Laura Capel leaped forward a year when she entered the University of Nebraska at Omaha in 2013. She enrolled as a sophomore instead of a freshman, thanks to college credits she accumulated while a senior at Council Bluffs Abraham Lincoln High School.
Capel took Exploring Teaching classes at the Tucker Career and College Center, part of the Council Bluffs Community School District, and received credits from Iowa Western Community College.
In March, Capel was accepted into UNO’s College of Education. She anticipates graduating in 2015, one year closer to her dream of being a teacher than she would be without her transferable credits from Iowa Western.
“I have always wanted to be a teacher, but job-shadowing at the Tucker Center solidified that decision,” the future educator said. “You get first-hand experience what it is to be a teacher. Not just sitting in class, but how to be in charge of a classroom.”
Job shadowing is part of the Tucker Center curriculum, said Cyle Forney, principal at the Tucker Center.
“For example, health science students attend a career learning experience at Mercy Hospital in Council Bluffs at least once a week.”
Forney points to other high school students who have been successful at the center.
Hayley Hochstetler was at Abraham Lincoln High School when she completed a digital photography class at the center. She transferred college credits earned there to Iowa State University, where she majors in journalism and mass communications.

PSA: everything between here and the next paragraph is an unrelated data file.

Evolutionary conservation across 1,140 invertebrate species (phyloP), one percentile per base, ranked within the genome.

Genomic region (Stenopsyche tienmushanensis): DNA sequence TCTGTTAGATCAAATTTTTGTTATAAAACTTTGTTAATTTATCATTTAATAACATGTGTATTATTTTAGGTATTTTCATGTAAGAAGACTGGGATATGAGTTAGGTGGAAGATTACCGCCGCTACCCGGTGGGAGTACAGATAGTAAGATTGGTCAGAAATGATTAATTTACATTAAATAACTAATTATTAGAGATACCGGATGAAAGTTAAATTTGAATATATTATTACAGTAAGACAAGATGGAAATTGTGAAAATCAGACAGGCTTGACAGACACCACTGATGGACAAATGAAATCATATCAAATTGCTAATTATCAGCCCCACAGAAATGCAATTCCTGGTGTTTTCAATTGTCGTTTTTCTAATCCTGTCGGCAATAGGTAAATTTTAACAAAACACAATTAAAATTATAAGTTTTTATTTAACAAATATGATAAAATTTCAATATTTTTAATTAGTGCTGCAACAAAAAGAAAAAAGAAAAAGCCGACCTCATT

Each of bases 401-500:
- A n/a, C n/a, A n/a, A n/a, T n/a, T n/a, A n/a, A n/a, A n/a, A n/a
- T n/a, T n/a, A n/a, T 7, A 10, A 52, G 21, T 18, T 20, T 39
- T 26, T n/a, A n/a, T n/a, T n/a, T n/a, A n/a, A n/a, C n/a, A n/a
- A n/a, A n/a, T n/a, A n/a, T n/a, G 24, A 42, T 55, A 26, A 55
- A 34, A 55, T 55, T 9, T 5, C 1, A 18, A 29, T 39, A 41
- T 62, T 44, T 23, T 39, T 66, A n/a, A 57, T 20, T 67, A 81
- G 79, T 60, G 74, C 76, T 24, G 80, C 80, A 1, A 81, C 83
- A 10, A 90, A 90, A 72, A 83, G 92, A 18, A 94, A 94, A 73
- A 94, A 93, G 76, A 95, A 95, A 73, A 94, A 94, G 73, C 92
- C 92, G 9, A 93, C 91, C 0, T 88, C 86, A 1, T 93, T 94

Nick Carman, a senior at Thomas Jefferson High School in Council Bluffs, is earning credits by taking auto tech classes at the Tucker Center. He has been accepted for admission this fall to the Milford, Neb., campus of Southeast Community College.
Jenna Dunn took culinary classes at the Tucker Center while an Abraham Lincoln High School student. She earned both high school and college credits through Iowa Western Community College, where she is now a student.
Forney salutes the businesses that support the career and technical education programs. Ellison Technologies is an example. The company donated an industry-standard robot arm for the pre-engineering course and is establishing partnerships with high schools and Iowa Western to create a potential workforce pipeline.
An Iowa State study found students who earned credit while in high school had a higher GPA, earned additional minors and graduated sooner than those who did not have college credit, said Chris LaFerla, Iowa Western Community College dean of admissions and records.
“High school students in Iowa earn almost twice as many college credits than the national average,” he said.
By Iowa law, all ninth- through 12th-grade students are eligible to earn credits if they meet the college’s requirements and demonstrate proficiency in all areas of Iowa’s test of basic skills.
Every school in Iowa is required to provide an opportunity for students to participate. The school districts pay and the State of Iowa provides funding.
Students using college credit for other goals, such as study abroad, might otherwise not have been able to do so and still graduate within the expected date.
From 15 percent to 30 percent of students in the districts served by Iowa Western enroll in college-level credit while in high school. Iowa Western has 1,600 high school students taking college credit courses — about 22 percent of the school’s total head count.
LaFerla says there are many benefits to completing college credit while in high school.
“It takes less time to graduate in college. ... It helps ease that transition from high school to college. The school district in most cases pays for fees, tuition.’’